The average woman produces about a teaspoon of discharge a day, but there is no 'normal' amount of mucous versus too much or too little.
What you might not have realized is that your discharge actually shape-shifts throughout the month, too. And it turns out, the secretions produced by your vaginal and cervical glands can offer big clues into your health, says gynecologist Sherry A. Ross, M.D., author of She-ology.
Among them: where you are in your cycle and, if you’re trying to get pregnant, when the best time is to get busy.
Changes in consistency can either help move his swimmers through to the uterus, or straight up cock-block them.
The average woman produces about a teaspoon of discharge a day, but “there is no 'normal' amount of mucous versus too much or too little,” says Sheeva Talebian, M.D., a gynecologist at the Colorado Center for Reproductive Medicine in New York City.
But based on your own normal, you can decode your discharge with the calendar below.
Learn how to keep your vagina happy and healthy:
Days 1 to 5: During your period there’s very little discharge at all. You might still notice a bit mixed in with your blood, but it should be light, says Talebian.
Days 6 to 8: As estrogen levels in your body drop, secretions become thick, white, and clumpy.
You may also notice dark brown spots for a day or two—don’t stress; it’s just old blood from your period.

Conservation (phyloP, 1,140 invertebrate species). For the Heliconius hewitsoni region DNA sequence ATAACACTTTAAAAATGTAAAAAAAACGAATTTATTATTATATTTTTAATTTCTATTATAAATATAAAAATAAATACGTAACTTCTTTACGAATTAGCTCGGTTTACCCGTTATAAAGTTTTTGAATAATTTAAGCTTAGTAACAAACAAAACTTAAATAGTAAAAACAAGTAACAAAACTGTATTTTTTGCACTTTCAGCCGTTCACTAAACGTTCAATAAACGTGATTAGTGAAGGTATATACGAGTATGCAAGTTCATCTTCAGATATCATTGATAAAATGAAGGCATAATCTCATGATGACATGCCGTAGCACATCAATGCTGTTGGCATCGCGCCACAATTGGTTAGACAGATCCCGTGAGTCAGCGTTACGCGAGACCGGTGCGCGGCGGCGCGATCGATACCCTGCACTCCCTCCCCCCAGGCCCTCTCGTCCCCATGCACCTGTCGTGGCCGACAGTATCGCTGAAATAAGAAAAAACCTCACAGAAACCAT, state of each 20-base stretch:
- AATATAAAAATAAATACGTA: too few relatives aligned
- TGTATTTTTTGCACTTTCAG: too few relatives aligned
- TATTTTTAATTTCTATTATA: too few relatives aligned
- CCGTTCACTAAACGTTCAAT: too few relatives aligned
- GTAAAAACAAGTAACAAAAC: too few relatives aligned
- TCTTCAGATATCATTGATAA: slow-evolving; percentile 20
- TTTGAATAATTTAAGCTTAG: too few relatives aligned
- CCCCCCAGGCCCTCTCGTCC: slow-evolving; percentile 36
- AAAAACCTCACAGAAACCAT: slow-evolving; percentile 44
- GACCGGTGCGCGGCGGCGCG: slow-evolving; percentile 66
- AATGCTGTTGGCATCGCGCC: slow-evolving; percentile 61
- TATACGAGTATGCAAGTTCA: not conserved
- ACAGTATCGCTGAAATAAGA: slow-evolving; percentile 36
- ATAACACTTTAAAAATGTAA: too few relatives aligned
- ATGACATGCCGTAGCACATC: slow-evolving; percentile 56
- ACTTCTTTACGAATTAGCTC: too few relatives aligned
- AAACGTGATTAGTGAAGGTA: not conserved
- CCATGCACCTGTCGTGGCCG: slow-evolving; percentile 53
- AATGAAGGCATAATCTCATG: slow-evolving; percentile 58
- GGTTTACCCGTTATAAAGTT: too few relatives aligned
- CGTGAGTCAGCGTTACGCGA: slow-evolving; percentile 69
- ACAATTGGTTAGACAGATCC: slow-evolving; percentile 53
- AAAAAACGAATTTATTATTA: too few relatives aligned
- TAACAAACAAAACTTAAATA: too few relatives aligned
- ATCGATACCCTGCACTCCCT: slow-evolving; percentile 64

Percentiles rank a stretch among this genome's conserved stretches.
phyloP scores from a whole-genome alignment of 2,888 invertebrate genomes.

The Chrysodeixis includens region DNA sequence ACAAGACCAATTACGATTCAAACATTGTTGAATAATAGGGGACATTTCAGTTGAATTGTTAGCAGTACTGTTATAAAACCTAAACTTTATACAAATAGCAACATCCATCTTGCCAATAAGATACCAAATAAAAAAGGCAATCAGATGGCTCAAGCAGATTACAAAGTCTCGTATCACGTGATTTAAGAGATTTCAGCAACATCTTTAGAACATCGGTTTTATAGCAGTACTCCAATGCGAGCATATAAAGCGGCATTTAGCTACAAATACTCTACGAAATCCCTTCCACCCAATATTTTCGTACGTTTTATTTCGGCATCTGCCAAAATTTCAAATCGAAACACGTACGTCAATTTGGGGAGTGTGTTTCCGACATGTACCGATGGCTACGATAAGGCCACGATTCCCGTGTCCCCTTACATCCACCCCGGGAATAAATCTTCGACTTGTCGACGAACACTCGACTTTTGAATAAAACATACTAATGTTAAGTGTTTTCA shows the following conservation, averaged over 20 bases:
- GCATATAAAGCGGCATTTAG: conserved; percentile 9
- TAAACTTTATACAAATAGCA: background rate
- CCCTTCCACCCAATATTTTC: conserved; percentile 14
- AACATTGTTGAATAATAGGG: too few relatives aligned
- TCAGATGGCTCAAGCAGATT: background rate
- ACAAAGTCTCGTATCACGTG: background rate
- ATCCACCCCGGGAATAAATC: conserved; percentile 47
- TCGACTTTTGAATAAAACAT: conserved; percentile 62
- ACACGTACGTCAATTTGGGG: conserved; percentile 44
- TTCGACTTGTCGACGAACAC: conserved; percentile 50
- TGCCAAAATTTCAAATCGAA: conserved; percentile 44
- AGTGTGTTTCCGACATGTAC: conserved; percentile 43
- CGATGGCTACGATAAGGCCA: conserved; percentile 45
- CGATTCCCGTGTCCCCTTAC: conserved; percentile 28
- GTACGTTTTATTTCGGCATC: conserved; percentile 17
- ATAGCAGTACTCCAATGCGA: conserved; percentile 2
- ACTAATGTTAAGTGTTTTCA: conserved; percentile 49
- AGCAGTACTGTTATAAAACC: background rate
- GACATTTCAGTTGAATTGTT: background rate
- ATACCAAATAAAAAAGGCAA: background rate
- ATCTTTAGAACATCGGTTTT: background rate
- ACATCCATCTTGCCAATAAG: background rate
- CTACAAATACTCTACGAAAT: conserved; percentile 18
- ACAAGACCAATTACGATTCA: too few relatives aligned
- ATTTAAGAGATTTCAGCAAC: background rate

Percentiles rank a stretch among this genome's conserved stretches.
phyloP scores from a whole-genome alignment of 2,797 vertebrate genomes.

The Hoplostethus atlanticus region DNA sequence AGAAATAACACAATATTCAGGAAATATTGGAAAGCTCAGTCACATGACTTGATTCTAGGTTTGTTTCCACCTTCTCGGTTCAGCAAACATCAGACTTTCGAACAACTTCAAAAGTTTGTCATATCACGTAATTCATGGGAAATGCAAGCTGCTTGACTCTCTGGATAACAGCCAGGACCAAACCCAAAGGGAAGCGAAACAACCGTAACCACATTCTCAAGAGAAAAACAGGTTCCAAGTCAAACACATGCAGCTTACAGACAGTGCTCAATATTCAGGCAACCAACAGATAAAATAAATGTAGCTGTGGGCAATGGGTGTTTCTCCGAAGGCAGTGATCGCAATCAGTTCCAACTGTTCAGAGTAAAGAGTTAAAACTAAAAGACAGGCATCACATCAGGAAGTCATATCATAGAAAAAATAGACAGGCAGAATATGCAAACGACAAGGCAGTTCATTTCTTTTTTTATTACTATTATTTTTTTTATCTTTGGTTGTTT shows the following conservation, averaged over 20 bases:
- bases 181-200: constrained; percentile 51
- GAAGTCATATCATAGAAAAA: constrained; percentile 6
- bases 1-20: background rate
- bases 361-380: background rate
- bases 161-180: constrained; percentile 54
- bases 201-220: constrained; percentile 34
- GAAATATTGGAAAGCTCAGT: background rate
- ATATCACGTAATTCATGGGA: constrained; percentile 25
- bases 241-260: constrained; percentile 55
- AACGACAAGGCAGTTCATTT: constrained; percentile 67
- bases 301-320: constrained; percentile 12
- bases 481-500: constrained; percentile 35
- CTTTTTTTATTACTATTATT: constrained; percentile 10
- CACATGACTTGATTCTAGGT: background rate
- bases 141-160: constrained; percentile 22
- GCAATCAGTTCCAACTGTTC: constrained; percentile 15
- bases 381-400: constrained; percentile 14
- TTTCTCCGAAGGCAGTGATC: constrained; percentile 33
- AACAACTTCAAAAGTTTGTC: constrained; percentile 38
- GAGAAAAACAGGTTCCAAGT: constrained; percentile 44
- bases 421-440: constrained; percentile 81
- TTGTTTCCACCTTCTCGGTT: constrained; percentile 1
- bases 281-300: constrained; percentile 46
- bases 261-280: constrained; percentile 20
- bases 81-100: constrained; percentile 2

If you're trying to get preggers, this is no-go time; that sticky secretion blocks sperm.
But if you're not trying to get knocked up, you should still use protection to be safe, and also to avoid STIs, says Talebian.
Days 9 to 12: As the body ramps up for ovulation and estrogen levels rise, the fluid becomes creamy like lotion, and there will be more of it, compared to post-ovulation, says Talebian.
While these aren’t ideal conditions for baby-making, sperm can reach the uterus. An egg might not be around yet, but his swimmers can live there for up to five days, waiting.
Days 13 to 14: Ovulation! Your mucus will be similar to egg whites—clear, slippery, wet, and stretchy—to help his sperm travel up to the egg, says Talebian.
That’s why the pros call it “fertile mucus.” Want to stay child-free? Put a lifeguard on duty (be vigilant with protection).
Ready to get preggers? It's go time.
Days 15 to 28: As progesterone levels rise, your fluid becomes thicker again, and gradually disappears. Sperm can't swim in these conditions.
So keep an eye on what's going on down there, and remember, any of the above changes are totally normal.
But if you notice something unusual—like if your secretions become yellow or green in color, take on a cottage cheese-like consistency, or smell foul—call your M.D.
Ditto if you notice pain or itching. You might have an infection, like pelvic inflammatory disease, or a yeast infection.